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rock pigeon

rock pigeon (Columba livia) [nonnative]

Features and Behaviors

The rock pigeon is also known as the domestic pigeon. This bird averages 13 inches in length (tail tip to bill tip in preserved specimen). It generally has gray feathers with white rump feathers, two black wing bars and a broad, black band at the tip of the tail. There are many plumage variations for this bird.

The rock pigeon is a permanent resident statewide in Illinois. Rock pigeons are very numerous in urban areas, although they are also found in rural habitats. The nesting season lasts nearly year round with several broods produced. These birds nest on bridges, overpasses, barns, grain elevators, in trees or almost anywhere there is a ledge. Nests may be placed in a colony or singly. The nest is made of plant materials and debris and has very little structure. One or two, white eggs are deposited by the female. The male and the female alternate incubation duties over the 17- to 19-day incubation period. The rock pigeon eats waste grain, seeds, fruits and insects. In urban areas, people often provide food for this species. The call is “co-roo-coo.”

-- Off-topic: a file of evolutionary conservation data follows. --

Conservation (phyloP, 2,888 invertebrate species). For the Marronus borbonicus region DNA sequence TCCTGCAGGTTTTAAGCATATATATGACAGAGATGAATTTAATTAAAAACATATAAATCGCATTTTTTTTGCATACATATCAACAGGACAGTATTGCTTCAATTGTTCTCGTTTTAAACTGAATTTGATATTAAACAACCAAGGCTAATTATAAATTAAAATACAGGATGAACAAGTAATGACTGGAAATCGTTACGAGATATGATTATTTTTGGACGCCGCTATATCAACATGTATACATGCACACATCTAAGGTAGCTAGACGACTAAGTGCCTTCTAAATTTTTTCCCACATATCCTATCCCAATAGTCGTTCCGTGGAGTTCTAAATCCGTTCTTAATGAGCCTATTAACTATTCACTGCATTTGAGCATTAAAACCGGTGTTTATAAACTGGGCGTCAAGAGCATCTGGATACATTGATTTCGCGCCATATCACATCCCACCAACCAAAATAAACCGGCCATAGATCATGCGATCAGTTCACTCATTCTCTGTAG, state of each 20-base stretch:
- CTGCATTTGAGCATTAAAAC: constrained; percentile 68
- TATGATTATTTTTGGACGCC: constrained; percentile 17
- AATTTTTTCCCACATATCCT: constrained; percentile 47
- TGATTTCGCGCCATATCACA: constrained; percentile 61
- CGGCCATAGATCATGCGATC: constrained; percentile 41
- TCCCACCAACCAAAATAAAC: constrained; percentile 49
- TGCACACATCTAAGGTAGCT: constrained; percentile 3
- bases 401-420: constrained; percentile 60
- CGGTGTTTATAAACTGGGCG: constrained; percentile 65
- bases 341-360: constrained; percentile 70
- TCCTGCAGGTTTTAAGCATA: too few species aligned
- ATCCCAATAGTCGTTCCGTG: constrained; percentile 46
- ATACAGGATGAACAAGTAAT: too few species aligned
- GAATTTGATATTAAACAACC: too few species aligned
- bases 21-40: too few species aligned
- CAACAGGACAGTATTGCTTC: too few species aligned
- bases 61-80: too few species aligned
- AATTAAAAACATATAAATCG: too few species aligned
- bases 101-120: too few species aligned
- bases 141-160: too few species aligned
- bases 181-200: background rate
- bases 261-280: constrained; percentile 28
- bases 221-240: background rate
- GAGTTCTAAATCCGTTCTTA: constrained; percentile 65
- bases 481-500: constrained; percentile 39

Illinois Range


Kingdom: Animalia
Phylum: Chordata
Class: Aves
Order: Columbiformes
Family: Columbidae

Illinois Status: common, nonnative